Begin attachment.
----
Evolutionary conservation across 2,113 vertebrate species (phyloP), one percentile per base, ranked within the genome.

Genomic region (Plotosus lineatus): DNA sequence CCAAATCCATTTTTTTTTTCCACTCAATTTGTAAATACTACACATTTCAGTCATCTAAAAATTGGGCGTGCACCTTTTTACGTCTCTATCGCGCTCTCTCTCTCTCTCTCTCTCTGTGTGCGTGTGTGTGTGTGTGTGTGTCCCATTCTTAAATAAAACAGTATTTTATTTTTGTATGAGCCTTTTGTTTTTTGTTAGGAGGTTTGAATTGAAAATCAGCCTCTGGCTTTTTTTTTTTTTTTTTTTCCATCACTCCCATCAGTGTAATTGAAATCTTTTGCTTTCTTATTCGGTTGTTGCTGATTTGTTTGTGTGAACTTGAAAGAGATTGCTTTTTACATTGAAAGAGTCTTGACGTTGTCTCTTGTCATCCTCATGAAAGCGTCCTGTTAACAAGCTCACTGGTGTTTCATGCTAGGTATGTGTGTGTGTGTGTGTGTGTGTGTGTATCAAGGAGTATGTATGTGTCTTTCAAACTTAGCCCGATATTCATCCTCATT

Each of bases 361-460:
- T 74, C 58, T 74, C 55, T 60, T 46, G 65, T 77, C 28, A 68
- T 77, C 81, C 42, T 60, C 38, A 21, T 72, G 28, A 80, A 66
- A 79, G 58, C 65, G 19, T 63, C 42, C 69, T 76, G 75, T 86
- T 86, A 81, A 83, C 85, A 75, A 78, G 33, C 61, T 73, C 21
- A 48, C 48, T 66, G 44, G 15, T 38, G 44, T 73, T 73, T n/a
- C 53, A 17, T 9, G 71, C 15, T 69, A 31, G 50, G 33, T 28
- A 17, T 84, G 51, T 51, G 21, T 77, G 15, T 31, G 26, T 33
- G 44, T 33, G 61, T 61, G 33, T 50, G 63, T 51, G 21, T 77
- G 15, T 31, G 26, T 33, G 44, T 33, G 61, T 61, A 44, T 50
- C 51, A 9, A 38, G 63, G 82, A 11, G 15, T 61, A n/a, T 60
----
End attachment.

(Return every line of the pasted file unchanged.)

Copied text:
Evolutionary conservation across 2,113 vertebrate species (phyloP), one percentile per base, ranked within the genome.

Genomic region (Plotosus lineatus): DNA sequence CCAAATCCATTTTTTTTTTCCACTCAATTTGTAAATACTACACATTTCAGTCATCTAAAAATTGGGCGTGCACCTTTTTACGTCTCTATCGCGCTCTCTCTCTCTCTCTCTCTCTGTGTGCGTGTGTGTGTGTGTGTGTGTCCCATTCTTAAATAAAACAGTATTTTATTTTTGTATGAGCCTTTTGTTTTTTGTTAGGAGGTTTGAATTGAAAATCAGCCTCTGGCTTTTTTTTTTTTTTTTTTTCCATCACTCCCATCAGTGTAATTGAAATCTTTTGCTTTCTTATTCGGTTGTTGCTGATTTGTTTGTGTGAACTTGAAAGAGATTGCTTTTTACATTGAAAGAGTCTTGACGTTGTCTCTTGTCATCCTCATGAAAGCGTCCTGTTAACAAGCTCACTGGTGTTTCATGCTAGGTATGTGTGTGTGTGTGTGTGTGTGTGTGTATCAAGGAGTATGTATGTGTCTTTCAAACTTAGCCCGATATTCATCCTCATT

Each of bases 361-460:
- T 74, C 58, T 74, C 55, T 60, T 46, G 65, T 77, C 28, A 68
- T 77, C 81, C 42, T 60, C 38, A 21, T 72, G 28, A 80, A 66
- A 79, G 58, C 65, G 19, T 63, C 42, C 69, T 76, G 75, T 86
- T 86, A 81, A 83, C 85, A 75, A 78, G 33, C 61, T 73, C 21
- A 48, C 48, T 66, G 44, G 15, T 38, G 44, T 73, T 73, T n/a
- C 53, A 17, T 9, G 71, C 15, T 69, A 31, G 50, G 33, T 28
- A 17, T 84, G 51, T 51, G 21, T 77, G 15, T 31, G 26, T 33
- G 44, T 33, G 61, T 61, G 33, T 50, G 63, T 51, G 21, T 77
- G 15, T 31, G 26, T 33, G 44, T 33, G 61, T 61, A 44, T 50
- C 51, A 9, A 38, G 63, G 82, A 11, G 15, T 61, A n/a, T 60